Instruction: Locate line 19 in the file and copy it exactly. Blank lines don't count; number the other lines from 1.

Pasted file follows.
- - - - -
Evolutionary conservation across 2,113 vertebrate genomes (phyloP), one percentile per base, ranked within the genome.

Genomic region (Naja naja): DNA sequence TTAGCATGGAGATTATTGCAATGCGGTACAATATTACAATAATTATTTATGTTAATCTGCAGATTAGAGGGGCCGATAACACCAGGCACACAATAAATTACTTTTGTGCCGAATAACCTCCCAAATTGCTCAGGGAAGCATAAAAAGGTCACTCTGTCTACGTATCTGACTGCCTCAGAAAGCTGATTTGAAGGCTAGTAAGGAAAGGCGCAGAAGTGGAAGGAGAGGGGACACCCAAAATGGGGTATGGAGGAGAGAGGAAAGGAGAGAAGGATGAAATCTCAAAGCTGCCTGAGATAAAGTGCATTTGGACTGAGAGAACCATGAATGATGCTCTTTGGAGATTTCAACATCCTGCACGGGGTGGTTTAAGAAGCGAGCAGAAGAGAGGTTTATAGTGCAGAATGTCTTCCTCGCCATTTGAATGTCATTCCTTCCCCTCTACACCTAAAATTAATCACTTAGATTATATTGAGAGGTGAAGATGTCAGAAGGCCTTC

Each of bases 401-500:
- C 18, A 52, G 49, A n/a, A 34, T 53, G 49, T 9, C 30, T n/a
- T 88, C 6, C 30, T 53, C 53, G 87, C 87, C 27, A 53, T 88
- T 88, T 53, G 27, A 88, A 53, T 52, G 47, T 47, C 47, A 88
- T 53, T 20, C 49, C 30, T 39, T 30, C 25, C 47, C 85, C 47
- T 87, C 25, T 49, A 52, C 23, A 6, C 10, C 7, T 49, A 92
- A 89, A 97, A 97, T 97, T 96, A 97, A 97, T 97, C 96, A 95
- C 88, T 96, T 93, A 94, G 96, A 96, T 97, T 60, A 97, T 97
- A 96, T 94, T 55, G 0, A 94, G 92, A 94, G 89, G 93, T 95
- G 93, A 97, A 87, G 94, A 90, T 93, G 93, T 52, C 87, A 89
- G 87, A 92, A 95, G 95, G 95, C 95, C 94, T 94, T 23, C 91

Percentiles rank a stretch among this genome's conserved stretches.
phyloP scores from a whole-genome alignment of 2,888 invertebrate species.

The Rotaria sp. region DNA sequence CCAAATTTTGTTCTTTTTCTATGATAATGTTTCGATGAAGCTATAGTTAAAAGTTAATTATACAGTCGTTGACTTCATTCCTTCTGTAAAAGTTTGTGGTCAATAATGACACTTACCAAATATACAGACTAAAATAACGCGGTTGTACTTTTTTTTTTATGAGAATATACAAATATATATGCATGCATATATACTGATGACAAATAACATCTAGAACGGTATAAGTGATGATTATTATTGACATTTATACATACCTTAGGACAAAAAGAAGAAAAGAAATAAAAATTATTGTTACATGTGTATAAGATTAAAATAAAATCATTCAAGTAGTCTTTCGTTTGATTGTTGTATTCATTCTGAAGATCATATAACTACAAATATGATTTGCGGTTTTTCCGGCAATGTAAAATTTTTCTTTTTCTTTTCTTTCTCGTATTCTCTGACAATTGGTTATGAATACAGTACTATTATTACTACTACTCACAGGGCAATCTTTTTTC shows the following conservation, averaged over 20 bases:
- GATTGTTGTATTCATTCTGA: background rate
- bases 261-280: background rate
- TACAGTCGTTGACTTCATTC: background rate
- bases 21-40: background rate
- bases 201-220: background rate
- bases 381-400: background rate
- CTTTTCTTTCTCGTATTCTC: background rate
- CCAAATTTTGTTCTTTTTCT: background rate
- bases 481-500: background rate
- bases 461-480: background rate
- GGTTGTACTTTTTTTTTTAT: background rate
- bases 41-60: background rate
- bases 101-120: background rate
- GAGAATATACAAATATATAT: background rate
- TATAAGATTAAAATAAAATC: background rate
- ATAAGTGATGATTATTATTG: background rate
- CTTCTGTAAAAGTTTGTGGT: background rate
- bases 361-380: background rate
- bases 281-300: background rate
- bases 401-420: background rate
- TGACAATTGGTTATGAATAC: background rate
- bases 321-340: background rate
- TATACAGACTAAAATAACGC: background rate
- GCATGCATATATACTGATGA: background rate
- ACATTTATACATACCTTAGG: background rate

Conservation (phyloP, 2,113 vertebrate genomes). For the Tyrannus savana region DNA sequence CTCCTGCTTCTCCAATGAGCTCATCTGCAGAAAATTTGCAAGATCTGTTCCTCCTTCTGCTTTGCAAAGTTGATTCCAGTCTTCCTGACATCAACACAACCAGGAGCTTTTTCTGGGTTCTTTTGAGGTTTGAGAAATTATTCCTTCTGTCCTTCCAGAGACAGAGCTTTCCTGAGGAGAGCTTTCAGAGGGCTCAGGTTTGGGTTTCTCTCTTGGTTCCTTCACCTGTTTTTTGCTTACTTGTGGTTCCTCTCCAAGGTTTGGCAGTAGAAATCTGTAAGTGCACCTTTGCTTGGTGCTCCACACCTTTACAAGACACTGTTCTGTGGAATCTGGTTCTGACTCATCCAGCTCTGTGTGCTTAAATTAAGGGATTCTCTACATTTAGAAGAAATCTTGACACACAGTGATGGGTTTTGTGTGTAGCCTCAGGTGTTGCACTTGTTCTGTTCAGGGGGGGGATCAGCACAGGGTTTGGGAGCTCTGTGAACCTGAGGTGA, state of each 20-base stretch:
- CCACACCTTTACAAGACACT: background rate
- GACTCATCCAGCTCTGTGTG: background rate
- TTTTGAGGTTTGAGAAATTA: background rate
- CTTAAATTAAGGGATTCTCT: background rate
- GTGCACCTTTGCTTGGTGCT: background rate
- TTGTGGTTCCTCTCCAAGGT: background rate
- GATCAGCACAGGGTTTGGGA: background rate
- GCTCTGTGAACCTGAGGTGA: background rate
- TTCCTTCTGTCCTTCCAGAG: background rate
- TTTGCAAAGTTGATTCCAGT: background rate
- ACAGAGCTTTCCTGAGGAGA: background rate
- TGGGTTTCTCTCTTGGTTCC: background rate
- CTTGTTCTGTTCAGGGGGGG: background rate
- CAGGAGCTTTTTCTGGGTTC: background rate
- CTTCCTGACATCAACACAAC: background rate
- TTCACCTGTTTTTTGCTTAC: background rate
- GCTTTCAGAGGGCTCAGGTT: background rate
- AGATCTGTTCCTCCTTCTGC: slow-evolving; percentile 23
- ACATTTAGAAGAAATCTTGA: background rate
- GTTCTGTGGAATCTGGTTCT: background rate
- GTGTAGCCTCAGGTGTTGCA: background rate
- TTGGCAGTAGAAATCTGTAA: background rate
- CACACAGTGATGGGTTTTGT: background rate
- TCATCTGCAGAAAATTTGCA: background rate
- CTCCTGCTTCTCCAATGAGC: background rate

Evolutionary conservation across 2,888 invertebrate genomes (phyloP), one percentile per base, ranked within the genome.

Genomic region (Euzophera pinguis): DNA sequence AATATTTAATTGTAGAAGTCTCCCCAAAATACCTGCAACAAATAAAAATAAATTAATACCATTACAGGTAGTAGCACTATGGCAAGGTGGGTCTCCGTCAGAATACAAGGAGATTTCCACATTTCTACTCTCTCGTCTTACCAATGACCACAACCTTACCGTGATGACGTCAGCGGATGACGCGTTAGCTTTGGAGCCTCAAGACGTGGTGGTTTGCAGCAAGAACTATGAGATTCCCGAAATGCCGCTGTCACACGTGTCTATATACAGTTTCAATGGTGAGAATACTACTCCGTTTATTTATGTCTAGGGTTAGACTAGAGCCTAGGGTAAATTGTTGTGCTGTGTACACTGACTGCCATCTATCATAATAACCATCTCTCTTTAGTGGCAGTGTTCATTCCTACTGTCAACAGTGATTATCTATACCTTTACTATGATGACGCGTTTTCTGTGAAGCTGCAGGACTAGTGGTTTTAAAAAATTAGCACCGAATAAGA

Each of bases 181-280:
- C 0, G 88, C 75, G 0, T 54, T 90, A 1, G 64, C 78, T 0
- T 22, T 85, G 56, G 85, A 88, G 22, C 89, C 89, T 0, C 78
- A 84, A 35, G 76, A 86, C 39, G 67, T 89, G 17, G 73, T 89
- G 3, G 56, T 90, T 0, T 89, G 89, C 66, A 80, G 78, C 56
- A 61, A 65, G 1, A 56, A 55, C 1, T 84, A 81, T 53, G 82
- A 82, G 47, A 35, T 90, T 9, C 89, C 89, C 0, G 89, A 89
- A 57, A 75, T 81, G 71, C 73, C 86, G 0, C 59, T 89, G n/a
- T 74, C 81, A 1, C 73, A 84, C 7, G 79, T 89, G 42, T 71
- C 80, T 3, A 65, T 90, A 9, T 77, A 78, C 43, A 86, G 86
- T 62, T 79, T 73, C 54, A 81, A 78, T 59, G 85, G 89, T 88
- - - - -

- TACAGTCGTTGACTTCATTC: background rate